It will come as no surprise that the tech industry is incredibly fast moving.
In fact, Alan Kepper, Managing Director of Laminar Communications, has a saying: “If you don’t like it, just wait five minutes”.
And that’s certainly true for Laminar. It’s run at a consistently rapid pace, with innovation always at the fore.
“Whether it’s in how we run the business, our workflow model or our constant adaption of new technology, our pace is definitely a major factor in how the company is run,” says Kepper. “To operate in this environment, I feel that being honest with people cuts through wasted time and also allows people to be clear about what is in front of them.
“It has meant on many occasions I have had to take ownership of my successes and failures. By doing this openly and honestly, it builds trust and shows others that they can do this also.”
Over the last 12 years, Laminar has built a reputation offering custom information technology and communications engineering solutions to companies within the education, government and corporate sectors.
The company now delivers everything from network infrastructure and wireless wi-fi solutions to cyber security and SIEM (security information and event management) products.
“I want to see Australians using local technology rather than rushing to trust the options presented from overseas.” – Alan Kepper
The industry has always been a fascination for Kepper, driven by a fundamental need to make sense of things, as well as early encouragement from his father.
“I have been interested in electronics and gadgets for as long as I can remember,” he says. “My dad was into electronics and was a very successful businessman. He was one of the early pioneers of the IT industry and worked for Gordon Moore and Robert Noyce at Fairchild before they founded Intel.
“Even as a toddler I loved taking things apart to work out what makes them work. I did this to my father’s new reel-to-reel tape recorder when I was four or five, so he started bringing things home for me to take apart so that I would stay away from his nice things.
“I always knew what I wanted to do – electronics engineering. At university, I became more interested in analogue electronics, which led me to fibre optic transmission, wireless radio systems, control systems, power supplies and digital transmission modems.”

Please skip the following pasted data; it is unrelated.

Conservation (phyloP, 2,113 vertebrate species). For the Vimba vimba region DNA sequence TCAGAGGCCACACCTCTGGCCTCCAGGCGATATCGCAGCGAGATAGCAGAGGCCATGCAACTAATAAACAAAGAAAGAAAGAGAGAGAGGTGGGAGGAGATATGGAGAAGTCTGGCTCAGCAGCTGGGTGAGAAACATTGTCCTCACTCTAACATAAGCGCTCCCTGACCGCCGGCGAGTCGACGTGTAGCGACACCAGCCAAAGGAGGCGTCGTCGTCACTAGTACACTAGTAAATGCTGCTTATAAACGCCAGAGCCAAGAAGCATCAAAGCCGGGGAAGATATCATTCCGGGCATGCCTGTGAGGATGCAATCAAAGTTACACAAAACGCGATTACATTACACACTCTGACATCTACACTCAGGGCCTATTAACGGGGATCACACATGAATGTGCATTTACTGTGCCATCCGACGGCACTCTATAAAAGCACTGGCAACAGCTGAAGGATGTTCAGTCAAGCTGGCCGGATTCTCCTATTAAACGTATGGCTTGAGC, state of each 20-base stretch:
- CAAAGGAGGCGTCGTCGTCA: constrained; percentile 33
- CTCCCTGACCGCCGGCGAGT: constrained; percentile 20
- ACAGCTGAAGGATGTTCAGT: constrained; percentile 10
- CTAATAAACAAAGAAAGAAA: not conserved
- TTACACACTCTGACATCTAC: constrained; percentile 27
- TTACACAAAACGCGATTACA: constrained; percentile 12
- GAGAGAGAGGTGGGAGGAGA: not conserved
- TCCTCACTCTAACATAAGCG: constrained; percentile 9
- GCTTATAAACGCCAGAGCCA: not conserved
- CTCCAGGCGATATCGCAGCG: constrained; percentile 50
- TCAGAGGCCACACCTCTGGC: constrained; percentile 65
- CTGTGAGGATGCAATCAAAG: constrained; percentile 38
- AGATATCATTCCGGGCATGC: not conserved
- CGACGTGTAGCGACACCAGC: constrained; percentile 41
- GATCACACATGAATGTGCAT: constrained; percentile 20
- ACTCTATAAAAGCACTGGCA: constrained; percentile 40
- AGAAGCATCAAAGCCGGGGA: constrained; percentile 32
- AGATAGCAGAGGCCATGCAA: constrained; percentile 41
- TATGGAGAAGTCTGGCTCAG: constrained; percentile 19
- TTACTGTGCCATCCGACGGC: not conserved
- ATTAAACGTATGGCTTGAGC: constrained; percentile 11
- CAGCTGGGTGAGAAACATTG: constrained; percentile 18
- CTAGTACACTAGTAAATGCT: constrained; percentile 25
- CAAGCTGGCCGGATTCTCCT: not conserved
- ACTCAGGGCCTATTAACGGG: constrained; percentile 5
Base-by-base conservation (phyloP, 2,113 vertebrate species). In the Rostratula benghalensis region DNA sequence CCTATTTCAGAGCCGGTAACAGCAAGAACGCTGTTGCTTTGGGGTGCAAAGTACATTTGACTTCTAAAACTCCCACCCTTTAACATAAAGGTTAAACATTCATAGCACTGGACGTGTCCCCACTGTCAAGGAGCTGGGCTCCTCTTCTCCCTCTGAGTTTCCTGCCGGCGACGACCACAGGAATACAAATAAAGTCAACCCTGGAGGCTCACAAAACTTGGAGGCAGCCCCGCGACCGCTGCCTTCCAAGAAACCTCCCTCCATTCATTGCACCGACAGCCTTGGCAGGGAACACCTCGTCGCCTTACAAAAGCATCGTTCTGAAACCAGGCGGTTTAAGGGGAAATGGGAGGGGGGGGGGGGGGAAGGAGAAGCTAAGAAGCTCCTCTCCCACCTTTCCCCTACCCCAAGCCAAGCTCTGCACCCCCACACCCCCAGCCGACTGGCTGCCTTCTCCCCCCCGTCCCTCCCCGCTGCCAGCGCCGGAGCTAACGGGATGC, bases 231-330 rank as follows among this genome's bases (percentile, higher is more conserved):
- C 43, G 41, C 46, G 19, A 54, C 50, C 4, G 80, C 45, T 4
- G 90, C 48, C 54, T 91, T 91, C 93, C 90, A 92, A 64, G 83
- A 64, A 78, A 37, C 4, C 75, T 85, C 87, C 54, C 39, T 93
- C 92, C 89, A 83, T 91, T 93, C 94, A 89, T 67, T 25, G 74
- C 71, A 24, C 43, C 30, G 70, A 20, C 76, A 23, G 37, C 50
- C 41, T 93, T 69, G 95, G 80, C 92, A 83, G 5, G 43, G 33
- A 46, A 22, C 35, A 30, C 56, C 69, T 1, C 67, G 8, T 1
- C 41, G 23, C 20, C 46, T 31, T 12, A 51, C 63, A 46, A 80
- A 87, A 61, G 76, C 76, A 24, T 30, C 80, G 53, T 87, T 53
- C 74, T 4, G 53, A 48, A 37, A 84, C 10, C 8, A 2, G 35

While working in the business has always been a natural fit for Kepper, the challenges have been in working on the business.
“My biggest challenge in business has been scaling while maintaining good cash flow,” he explains. “Scaling means a lot of things. It meant I had to find good people to do work I traditionally did. It meant I had to think about culture, recruiting and motivating staff.
“I had to work out when to recruit (do I wait until we are working 24/7 or beforehand?) and when to move people on.
“I overcame these challenges by finding other entrepreneurs, talking with them, copying ideas and trying new things. I had to deal with things that were new to me although I had spent years in the corporate world.”
As is fitting for such a constantly changing industry, the continual innovation has also helped Laminar to traverse a range of challenges.
“With COVID, I thought we would need to prepare for some staff to be out of action,” Kepper shares. “I asked staff to cross train. I also started an internal project in case we had engineers sitting around doing nothing. This project turned into our LamChat product and instead of being idle, the engineers became busier.”
LamChat is a new messaging service – think WhatsApp only Australian, totally secure and always free. It was launched by Laminar on Apple’s App Store and the Google Play Store.
“LamChat was really important for us so we could give back to the community,” Kepper says. “I want to see Australians using local technology rather than rushing to trust the options presented from overseas.”
In addition to Laminar’s focus on community, Kepper wants to see more females entering into STEM-related roles.
“As the business matures, we’ve been able to look at the bigger picture, at the industry as a whole,” he says. “Currently when we advertise, it’s like half the population are not represented.
“We want to help change that by offering opportunities like work experience, as well as enticing job prospects and considerable additional training options for all our staff.”